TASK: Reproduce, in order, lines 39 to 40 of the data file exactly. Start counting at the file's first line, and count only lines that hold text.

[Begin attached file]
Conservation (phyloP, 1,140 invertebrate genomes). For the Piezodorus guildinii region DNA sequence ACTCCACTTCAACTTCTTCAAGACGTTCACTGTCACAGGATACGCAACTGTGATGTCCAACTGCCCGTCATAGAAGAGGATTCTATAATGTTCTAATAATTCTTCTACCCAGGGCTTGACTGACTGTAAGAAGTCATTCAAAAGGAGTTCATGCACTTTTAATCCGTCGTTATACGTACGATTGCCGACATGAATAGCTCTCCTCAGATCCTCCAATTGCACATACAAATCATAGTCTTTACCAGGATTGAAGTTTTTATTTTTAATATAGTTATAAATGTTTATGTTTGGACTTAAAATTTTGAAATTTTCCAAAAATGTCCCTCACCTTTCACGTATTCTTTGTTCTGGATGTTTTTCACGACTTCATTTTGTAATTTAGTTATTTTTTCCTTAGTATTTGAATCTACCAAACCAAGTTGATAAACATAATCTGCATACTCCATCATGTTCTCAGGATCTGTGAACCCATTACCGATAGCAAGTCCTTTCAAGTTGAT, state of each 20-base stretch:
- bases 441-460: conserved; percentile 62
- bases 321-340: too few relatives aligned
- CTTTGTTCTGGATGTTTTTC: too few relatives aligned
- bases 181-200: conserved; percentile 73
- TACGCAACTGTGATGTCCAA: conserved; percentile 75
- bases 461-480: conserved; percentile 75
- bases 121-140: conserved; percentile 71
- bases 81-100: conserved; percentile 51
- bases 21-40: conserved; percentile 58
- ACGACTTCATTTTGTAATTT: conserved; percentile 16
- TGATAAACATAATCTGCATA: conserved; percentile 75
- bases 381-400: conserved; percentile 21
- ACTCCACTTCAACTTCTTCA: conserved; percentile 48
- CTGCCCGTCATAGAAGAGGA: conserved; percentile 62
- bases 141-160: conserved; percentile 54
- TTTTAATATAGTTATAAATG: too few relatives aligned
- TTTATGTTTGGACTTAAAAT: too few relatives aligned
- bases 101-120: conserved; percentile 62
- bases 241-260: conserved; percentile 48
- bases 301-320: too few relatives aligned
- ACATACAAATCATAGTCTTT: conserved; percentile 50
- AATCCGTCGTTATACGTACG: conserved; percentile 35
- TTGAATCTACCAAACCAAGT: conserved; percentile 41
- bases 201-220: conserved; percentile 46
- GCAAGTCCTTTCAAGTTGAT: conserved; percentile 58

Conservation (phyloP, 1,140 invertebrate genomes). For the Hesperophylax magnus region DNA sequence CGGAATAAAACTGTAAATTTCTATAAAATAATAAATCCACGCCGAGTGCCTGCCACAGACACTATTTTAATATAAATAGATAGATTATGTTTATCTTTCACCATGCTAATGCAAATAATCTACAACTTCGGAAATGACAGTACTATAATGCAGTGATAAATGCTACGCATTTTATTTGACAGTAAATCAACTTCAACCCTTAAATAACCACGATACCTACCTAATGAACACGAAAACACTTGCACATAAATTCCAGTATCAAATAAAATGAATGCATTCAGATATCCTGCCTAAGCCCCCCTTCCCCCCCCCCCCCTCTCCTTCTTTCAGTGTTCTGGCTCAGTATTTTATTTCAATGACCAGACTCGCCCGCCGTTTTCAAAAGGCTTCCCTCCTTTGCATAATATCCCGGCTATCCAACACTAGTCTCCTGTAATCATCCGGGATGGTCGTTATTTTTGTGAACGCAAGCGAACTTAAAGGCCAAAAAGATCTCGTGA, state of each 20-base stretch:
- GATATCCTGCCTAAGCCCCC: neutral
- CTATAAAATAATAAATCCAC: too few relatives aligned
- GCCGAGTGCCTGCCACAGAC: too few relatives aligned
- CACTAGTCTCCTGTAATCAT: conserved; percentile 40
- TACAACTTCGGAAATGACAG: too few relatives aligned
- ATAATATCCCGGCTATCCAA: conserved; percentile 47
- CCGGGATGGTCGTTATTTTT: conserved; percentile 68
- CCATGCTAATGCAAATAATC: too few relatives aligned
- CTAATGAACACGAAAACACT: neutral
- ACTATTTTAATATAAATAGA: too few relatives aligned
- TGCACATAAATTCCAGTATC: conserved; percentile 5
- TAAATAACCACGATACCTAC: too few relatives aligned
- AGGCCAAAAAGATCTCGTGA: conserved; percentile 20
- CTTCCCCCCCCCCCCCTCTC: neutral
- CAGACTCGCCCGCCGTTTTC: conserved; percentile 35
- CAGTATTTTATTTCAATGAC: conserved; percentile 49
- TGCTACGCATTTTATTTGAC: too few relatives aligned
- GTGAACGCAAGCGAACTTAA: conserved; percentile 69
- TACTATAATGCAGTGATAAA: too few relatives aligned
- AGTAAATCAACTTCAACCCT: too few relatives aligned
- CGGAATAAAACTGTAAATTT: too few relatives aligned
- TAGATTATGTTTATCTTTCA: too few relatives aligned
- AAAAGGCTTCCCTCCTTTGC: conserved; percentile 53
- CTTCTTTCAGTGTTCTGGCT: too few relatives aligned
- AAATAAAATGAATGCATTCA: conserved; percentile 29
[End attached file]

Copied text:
- TAAATAACCACGATACCTAC: too few relatives aligned
- AGGCCAAAAAGATCTCGTGA: conserved; percentile 20